Backstory on WIP Wednesday

One of the tricky tasks an author has to manage is to tell those crucial bits of history a reader needs to sympathise with the hero or heroine, or despise the villain. But what to do? Hint and let the reader guess? Have the character explain themselves to another? Do a flashback in memory? Jump between present and past entirely?

All can work, or can be disastrous.

This week, on WIP Wednesday, I’m inviting you to post excerpts that carry your backstory. Mine is from A Raging Madness. Ella is telling Alex about her first marriage, which he had observed as a fellow officer.

He had seen the signs and ignored them, told himself that he had no right to interfere between husband and wife, told himself that she had made her bed and could lie in it. Arrogant, conceited pup. Twenty-one years old and full of his own pain. He hated that long-ago version of himself nearly as much as he hated Melville. Long ago? He had been believing lies against her as recently as two months ago.
“I often thought of sending him into the thick of battle, like David did to Uriah the Hittite. I should have done it.”
Ella, her eyes soft, reached up and kissed his chin. “Was I your Bathsheba then? I am flattered.”
“Always, Ella. My guilt made me cruel to you. I cannot tell you how sorry I am.”
Her eyes rounded and she shook her head. “No, Alex. You were always kind and polite. Distant. Disapproving sometimes. But I knew I could rely on you. I do not think I could have survived after Dadda died if not for you.” Her eyes filled with tears, and he bit back the self-recriminations. He did not deserve her praise, but nor was he selfish enough to deny the comfort her memories gave her in order to seek his own absolution.

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Backstory on WIP Wednesday

mourning-picture-watercolor-and-gouache-on-silk-1810-nh-metpWe writers know a whole heap of stuff about our characters that never makes it into the final novel. We call it backstory, and every rounded character has one. The art is to trickleĀ out just the facts the reader needs without making it boring, while hinting at further depth underneath.

So this week on WIP Wednesday, show me your backstory. It could be a scene that you have decided not to use, or it could be the trickle of facts that will probably make it all the way through to the final draft.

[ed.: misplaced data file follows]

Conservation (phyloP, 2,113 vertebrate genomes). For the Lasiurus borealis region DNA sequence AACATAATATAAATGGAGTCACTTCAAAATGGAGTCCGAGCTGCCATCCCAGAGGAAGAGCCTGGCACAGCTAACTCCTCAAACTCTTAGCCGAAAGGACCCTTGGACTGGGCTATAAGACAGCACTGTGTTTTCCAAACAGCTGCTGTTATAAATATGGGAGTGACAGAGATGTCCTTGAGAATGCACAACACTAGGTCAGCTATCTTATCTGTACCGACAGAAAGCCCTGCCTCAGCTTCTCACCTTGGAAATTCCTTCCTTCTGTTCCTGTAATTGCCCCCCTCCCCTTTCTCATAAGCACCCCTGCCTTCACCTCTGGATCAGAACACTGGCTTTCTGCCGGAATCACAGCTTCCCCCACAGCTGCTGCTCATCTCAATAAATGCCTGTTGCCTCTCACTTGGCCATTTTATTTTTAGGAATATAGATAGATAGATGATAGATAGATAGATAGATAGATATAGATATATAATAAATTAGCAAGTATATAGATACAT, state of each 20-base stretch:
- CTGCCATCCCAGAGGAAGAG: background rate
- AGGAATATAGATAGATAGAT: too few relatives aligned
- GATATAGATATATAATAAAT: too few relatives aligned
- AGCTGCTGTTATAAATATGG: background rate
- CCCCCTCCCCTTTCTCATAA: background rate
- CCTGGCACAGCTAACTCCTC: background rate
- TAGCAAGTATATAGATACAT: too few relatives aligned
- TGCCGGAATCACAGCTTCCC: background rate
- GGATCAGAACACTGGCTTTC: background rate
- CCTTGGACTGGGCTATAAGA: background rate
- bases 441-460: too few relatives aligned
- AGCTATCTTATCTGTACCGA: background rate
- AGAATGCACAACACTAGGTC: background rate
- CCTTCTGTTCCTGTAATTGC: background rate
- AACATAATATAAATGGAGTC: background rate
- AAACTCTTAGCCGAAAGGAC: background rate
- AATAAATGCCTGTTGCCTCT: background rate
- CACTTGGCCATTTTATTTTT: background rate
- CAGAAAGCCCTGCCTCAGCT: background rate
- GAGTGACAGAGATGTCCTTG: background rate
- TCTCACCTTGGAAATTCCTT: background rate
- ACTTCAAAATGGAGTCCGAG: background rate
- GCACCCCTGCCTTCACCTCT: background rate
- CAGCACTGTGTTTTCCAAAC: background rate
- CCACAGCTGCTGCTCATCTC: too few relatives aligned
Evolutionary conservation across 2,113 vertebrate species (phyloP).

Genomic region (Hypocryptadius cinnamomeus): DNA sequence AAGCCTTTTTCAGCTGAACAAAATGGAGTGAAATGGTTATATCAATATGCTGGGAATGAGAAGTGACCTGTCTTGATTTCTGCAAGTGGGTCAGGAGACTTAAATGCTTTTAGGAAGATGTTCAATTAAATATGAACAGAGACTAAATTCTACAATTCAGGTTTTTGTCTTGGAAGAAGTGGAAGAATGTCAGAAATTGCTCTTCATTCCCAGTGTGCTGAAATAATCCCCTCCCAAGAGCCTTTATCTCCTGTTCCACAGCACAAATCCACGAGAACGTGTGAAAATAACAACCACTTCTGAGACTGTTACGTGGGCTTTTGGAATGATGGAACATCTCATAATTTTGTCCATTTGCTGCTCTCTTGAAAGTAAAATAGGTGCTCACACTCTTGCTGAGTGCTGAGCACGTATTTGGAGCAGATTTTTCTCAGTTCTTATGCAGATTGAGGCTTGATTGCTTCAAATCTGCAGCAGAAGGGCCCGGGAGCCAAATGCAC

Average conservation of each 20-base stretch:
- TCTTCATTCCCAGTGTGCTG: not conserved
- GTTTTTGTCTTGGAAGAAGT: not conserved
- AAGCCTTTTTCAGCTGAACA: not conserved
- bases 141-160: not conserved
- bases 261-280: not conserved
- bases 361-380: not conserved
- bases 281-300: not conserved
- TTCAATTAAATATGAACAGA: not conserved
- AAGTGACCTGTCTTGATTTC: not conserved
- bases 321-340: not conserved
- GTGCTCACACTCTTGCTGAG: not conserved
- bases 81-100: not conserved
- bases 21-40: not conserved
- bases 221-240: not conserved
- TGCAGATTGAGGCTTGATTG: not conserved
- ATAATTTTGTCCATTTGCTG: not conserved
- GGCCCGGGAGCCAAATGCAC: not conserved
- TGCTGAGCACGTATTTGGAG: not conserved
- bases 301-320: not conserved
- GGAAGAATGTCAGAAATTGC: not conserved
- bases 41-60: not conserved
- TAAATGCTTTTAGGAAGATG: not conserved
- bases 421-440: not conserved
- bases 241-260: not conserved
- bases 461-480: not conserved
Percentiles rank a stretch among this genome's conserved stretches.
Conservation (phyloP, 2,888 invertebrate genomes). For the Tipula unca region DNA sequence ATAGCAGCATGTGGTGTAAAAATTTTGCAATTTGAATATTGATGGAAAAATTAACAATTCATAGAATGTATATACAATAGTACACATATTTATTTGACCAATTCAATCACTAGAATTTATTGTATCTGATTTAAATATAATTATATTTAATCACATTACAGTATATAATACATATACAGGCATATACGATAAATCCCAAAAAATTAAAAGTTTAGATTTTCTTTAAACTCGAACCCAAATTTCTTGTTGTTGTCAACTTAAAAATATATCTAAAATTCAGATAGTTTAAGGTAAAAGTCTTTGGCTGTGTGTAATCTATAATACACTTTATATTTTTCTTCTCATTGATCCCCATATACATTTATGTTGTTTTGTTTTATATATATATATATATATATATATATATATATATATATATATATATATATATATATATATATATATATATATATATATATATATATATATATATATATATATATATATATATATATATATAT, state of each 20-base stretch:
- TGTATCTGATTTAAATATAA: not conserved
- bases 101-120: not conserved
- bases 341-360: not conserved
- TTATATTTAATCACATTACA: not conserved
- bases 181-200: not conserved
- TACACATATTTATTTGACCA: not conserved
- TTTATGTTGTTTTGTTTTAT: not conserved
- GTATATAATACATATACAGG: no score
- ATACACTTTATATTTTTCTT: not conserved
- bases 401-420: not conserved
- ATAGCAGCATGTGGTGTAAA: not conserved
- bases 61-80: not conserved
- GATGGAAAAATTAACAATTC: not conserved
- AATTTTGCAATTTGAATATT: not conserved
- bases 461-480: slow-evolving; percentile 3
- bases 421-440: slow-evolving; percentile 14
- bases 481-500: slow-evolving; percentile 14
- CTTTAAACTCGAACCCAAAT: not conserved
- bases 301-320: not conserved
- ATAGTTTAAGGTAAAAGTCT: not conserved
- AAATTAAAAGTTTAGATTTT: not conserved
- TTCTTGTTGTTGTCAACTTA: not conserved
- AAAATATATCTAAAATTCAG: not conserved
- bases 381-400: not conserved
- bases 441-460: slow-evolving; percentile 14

Whether the passage that follows will survive editing I don’t know. It’s the first few paragraphs of A Raging Madness, and I wrote them yesterday.

The funeral of the dowager Lady Melville was poorly attended—just the rector, one or two local gentry, her stepson Edwin Braxton accompanied by a man who was surely a lawyer, and a handful of villagers.

Alex Redepenning was glad he had made the effort to come out of his way when he saw the death notice. He and Gervase Melville had not been close, but they had been comrades: had fought together in Egypt, Italy, and the Caribbean.

Melville’s widow was not at the funeral, but Alex expected to see her when he went back to the house. Over the meagre offering set out in the drawing room, he asked Melville’s half brother where she was.

“Poor Eleanor.” Braxton had a way of gnashing his teeth at the end of each phrase, as if he needed to snip the words off before he could stop chewing them.

“She has never been strong, of course, and Mother Melville’s death has quite overset her.” Braxton tapped his head significantly.

Ella? Not strong? She had been her doctor father’s assistant in situations that would drive most men into a screaming decline. She had followed the army all her life until Melville sent her home—ostensibly for her health, but really because she took loud and potentially uncomfortable exception to his appetite for whores. Alex smiled as he remembered the effects of stew laced with a potent purge.

Melville swore Ella had been trying to poison him. She assured the commander that if she wanted him poisoned he would be dead, and perhaps the watering of his bowels was the result of a guilty conscience. Ella was the closest to a physician the company had since her father died. The commander found Ella innocent.

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